The Hospital Value-Based Purchasing Program measures in FY 2013 focus on how closely hospitals follow best clinical practices and how well hospitals enhance patients' experiences of care. When hospitals follow these types of proven best practices, patients receive higher quality care and see better outcomes.  And helping patients heal without complication can improve health and ultimately reduce health care costs.

Examples of the care processes included in the measures are:

  • How quickly do heart attack patients receive potentially life-saving surgery on their arteries? Hospital Value-Based Purchasing will measure how quickly doctors perform procedures known as Percutaneous Coronary Interventions (PCIs), which are among the most effective ways to open blocked blood vessels that cause heart attacks. Doctors may perform PCI, or give medicine to open the blockage, and in some cases, may do both. Quick and effective PCI can prevent a heart attack from occurring, or can prevent a heart attack from worsening or recurring.  This leads to better outcomes for patients and lower health care costs.
  • How often do surgery patients receive the right treatment at the right time to prevent blood clots? Hospital Value-Based Purchasing will measure how often patients having certain kinds of surgery received treatment to prevent blood clots from forming in the 24-hour period before and after surgery. The right treatment at the right time can protect surgical patients from developing potentially fatal blood clots or suffering costly complications.
  • How often do patients with heart failure get the discharge instructions they need to care for themselves? Heart failure patients are more likely to be readmitted to the hospital within 30 days than many other types of patients.  One reason is that patients with heart failure usually leave the hospital with many new medications and treatment regimens. Knowing how best to care for themselves once they leave the hospital can keep heart failure patients at their healthiest, and can avoid the costly and stressful experience rehospitalization.  Hospital Value-Based Purchasing will measure how often hospital staff provide heart failure patients with the information they need to manage their symptoms after their hospital stay.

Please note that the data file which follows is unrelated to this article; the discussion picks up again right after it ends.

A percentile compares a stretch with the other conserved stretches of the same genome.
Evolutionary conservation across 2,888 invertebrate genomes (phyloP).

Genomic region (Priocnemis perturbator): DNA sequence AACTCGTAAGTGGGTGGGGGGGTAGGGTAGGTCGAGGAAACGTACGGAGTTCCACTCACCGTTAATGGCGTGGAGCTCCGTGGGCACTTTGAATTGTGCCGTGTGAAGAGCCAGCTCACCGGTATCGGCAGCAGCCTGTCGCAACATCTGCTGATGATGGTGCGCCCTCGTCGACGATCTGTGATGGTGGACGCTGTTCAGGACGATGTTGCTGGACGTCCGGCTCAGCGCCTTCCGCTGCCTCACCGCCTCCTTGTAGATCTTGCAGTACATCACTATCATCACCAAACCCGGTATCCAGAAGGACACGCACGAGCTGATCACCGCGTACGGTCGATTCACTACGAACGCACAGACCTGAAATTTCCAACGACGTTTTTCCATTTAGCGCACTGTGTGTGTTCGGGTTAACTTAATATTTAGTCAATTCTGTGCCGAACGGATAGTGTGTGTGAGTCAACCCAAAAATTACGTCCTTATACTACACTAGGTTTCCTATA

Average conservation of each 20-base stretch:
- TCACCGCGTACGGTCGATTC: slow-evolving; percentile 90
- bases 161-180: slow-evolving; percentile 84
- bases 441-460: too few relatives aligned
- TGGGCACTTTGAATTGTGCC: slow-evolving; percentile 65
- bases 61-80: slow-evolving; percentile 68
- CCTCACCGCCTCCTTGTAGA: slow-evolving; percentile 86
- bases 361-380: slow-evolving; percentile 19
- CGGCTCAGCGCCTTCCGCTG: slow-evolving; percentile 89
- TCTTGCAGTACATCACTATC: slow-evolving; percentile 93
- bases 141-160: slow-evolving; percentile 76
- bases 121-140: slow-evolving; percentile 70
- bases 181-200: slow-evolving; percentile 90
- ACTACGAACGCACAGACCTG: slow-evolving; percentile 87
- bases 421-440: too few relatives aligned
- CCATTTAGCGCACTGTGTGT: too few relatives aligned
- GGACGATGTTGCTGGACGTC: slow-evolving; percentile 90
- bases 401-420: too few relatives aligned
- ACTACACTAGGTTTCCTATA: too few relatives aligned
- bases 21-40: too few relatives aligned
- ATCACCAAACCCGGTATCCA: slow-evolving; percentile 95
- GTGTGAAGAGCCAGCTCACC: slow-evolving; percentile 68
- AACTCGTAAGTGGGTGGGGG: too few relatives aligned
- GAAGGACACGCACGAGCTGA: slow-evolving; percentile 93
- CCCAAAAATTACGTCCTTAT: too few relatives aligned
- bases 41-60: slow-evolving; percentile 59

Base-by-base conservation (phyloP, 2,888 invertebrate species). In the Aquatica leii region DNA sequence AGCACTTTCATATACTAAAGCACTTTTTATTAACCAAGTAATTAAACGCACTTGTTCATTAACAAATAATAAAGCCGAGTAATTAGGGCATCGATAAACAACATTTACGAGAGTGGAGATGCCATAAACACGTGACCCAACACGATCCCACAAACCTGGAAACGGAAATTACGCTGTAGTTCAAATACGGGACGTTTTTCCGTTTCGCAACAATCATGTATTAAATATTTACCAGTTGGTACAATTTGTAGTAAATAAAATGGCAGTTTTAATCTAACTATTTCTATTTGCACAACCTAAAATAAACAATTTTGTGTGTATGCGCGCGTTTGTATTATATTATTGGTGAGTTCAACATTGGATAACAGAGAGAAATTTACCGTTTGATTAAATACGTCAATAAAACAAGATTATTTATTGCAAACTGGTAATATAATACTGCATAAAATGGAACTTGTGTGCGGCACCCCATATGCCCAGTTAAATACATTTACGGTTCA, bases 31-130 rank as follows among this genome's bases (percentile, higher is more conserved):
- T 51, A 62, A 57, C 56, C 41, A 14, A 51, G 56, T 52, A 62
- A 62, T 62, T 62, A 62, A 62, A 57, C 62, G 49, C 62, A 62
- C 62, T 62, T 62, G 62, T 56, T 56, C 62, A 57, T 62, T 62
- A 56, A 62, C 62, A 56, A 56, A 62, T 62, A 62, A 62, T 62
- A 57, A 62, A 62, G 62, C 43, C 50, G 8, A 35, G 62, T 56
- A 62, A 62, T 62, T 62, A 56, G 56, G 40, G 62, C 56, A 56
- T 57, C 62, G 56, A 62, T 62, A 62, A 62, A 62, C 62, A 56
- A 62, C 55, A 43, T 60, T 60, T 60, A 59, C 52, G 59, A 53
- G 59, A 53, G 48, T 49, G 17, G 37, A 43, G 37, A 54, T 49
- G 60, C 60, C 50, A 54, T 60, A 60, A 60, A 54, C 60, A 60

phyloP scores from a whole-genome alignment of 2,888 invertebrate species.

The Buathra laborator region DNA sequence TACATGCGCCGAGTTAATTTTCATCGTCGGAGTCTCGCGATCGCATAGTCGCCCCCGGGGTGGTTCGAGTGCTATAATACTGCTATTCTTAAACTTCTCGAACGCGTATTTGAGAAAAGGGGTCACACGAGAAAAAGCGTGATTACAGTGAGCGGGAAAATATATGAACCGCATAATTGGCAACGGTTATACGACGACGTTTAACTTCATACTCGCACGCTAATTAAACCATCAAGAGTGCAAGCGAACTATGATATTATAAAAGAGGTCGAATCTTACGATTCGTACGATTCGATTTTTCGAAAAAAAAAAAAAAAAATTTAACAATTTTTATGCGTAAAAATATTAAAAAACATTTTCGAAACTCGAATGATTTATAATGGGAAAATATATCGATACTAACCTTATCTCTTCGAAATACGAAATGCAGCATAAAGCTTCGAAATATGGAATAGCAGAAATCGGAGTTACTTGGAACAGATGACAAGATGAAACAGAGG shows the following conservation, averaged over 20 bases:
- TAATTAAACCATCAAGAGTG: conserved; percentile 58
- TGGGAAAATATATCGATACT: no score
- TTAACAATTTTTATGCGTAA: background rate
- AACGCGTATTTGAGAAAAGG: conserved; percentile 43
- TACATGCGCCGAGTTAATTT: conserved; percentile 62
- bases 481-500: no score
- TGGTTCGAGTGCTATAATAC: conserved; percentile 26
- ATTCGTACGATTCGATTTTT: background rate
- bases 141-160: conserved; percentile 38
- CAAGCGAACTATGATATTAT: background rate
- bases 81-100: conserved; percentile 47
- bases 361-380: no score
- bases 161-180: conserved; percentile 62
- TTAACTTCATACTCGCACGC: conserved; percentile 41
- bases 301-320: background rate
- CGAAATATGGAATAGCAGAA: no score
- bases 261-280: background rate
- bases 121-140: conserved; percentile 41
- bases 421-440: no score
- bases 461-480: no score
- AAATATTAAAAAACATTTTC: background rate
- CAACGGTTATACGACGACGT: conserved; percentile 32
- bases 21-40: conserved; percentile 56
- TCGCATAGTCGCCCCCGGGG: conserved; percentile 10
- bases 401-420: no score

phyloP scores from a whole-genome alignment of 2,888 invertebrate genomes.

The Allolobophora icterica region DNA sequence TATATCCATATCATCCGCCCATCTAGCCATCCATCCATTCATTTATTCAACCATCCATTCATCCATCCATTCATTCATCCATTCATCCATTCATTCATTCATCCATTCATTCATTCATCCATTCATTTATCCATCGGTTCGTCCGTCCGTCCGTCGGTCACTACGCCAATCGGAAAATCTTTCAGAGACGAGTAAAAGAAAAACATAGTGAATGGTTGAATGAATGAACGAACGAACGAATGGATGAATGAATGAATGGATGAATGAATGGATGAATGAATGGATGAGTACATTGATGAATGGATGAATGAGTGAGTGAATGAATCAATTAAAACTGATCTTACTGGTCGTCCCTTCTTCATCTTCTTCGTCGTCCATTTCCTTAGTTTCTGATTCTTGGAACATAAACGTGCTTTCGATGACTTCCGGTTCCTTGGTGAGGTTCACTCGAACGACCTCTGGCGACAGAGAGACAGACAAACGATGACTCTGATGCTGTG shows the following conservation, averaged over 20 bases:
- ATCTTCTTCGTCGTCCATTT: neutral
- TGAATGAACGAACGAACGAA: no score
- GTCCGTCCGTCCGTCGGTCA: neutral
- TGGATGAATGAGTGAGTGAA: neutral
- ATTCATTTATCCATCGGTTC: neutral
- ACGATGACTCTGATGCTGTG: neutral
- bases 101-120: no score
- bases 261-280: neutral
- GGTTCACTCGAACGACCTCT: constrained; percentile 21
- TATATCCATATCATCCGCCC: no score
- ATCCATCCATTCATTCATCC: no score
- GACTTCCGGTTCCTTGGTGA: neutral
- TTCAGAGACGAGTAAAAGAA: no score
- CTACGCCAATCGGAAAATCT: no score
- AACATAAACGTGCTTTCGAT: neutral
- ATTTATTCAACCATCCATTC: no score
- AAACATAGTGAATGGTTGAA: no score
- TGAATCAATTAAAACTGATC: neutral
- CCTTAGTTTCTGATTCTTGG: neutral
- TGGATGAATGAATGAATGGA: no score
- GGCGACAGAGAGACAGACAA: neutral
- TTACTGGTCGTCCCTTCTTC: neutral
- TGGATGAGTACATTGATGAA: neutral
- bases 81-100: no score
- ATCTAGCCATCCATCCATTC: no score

• How satisfied are patients with their experience of care at the hospital? Positive patient experiences mean that patients feel comfortable and safe while in the hospital, and feel that they have the information they need to continue to heal after leaving the hospital.  These measures reflect what thousands of patients have said on surveys about their perceptions of health care in thousands of hospitals across the country.

A full list of the measures is available here.

Hospitals will be scored based on their performance on each measure relative to other hospitals and on how their performance on each measure has improved over time.  The higher of these scores on each measure will be used in determining incentive payments.  By rewarding the higher of achievement or improvement on measures, Hospital Value-Based Purchasing gives hospitals the financial incentive to continually improve how they deliver care.  In the future, CMS plans to add additional outcomes measures that focus on improved patient outcomes and prevention of hospital-acquired conditions.  Measures that have reached very high compliance scores would likely be replaced, continuing to raise the quality bar.